Instructions for making oil pastels:
1. The first thing you must make are molds for the molten pastel mixture. Heavy duty aluminum foil works well. Tear off a 208243; by 68243; sheet and fold the length in thirds, for a thick, stable wall. Lay the foil flat on a table and place a dowel that is the thickness of the desired pastel in the middle. A broomstick works quite well. Bring the ends of the foil up to meet, and roll them together back down to the dowel, to make a strong, sealed seam. Slip the foil tube off the dowel, and implant it in a lump of modeling dough or clay, to hold it upright while pouring into the molds. You will need several molds, enough for the volume of pastel you are making. Other shapes (square, triangular, and so on) are also possible, folded without a dowel, if the seam is well sealed.
2. Prepare a can for pouring molten pastel by bending the lip into a V with a pair of pliers. This will eliminate the need for a funnel later. Pour the dry pigment into the can. Because you8217;ll be adding more ingredients, and you will want to avoid spills, fill no more than a third of the can. Make a paste by gradually stirring in as little turpentine as possible.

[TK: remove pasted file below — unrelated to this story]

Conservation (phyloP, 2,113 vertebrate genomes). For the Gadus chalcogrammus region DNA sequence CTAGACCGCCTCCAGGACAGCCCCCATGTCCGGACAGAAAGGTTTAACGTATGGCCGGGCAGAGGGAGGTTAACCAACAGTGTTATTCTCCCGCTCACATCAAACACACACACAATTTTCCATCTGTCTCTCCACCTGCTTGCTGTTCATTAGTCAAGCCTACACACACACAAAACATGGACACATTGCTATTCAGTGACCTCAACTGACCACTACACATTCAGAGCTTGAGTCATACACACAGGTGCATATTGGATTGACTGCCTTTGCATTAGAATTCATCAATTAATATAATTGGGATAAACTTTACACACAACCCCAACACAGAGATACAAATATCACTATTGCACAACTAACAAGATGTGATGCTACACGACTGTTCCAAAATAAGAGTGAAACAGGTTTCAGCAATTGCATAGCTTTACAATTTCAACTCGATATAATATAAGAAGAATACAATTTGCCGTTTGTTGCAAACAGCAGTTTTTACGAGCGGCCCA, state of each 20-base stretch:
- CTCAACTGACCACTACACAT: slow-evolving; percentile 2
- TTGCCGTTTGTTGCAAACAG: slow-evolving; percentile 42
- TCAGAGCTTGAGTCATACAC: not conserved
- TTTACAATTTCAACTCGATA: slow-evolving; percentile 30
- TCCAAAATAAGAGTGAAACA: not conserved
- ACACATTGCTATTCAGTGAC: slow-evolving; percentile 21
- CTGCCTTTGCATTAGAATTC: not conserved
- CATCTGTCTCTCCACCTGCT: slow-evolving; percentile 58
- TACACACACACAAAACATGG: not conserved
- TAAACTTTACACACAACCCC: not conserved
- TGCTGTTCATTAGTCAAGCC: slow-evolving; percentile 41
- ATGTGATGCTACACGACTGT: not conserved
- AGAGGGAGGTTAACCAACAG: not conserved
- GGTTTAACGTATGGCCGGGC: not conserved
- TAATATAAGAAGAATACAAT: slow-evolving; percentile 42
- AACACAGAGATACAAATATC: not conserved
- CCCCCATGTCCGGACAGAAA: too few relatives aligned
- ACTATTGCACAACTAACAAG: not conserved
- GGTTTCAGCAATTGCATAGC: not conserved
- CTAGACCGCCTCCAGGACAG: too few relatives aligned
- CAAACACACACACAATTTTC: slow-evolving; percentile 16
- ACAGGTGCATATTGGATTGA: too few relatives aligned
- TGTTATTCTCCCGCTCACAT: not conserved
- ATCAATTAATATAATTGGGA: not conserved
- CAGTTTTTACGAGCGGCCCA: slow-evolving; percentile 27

3. Dump the pigment paste onto a palette 8212; plate glass or plexiglass is best. With a large palette knife, grind the paste until it has a smooth consistency with no lumps. Return the paste to the can, and cover it to keep it moist.
4. Break up the beeswax into chunks and put it into a clean can. Put the can into a pot containing a few inches of water. If the can floats a bit, spill out some of the water in the pot, to be sure that the can of wax sits on the bottom. Put the pot on a hot plate. Don8217;t use a burner with an open flame, because that poses too much of a fire hazard; an electric hot plate is safer to use. On medium heat, slowly warm the water bath, until the wax thoroughly melts. You can stir it to separate the chunks.
5. Remove the can from the water bath, and carefully pour in stand oil at a ratio of one part oil to three or four parts wax by volume. Too much oil will produce a stick that won8217;t harden, but you need enough to make a creamy pastel. The cold oil may solidify some of the wax, so return the brew to the water bath until it is smooth again.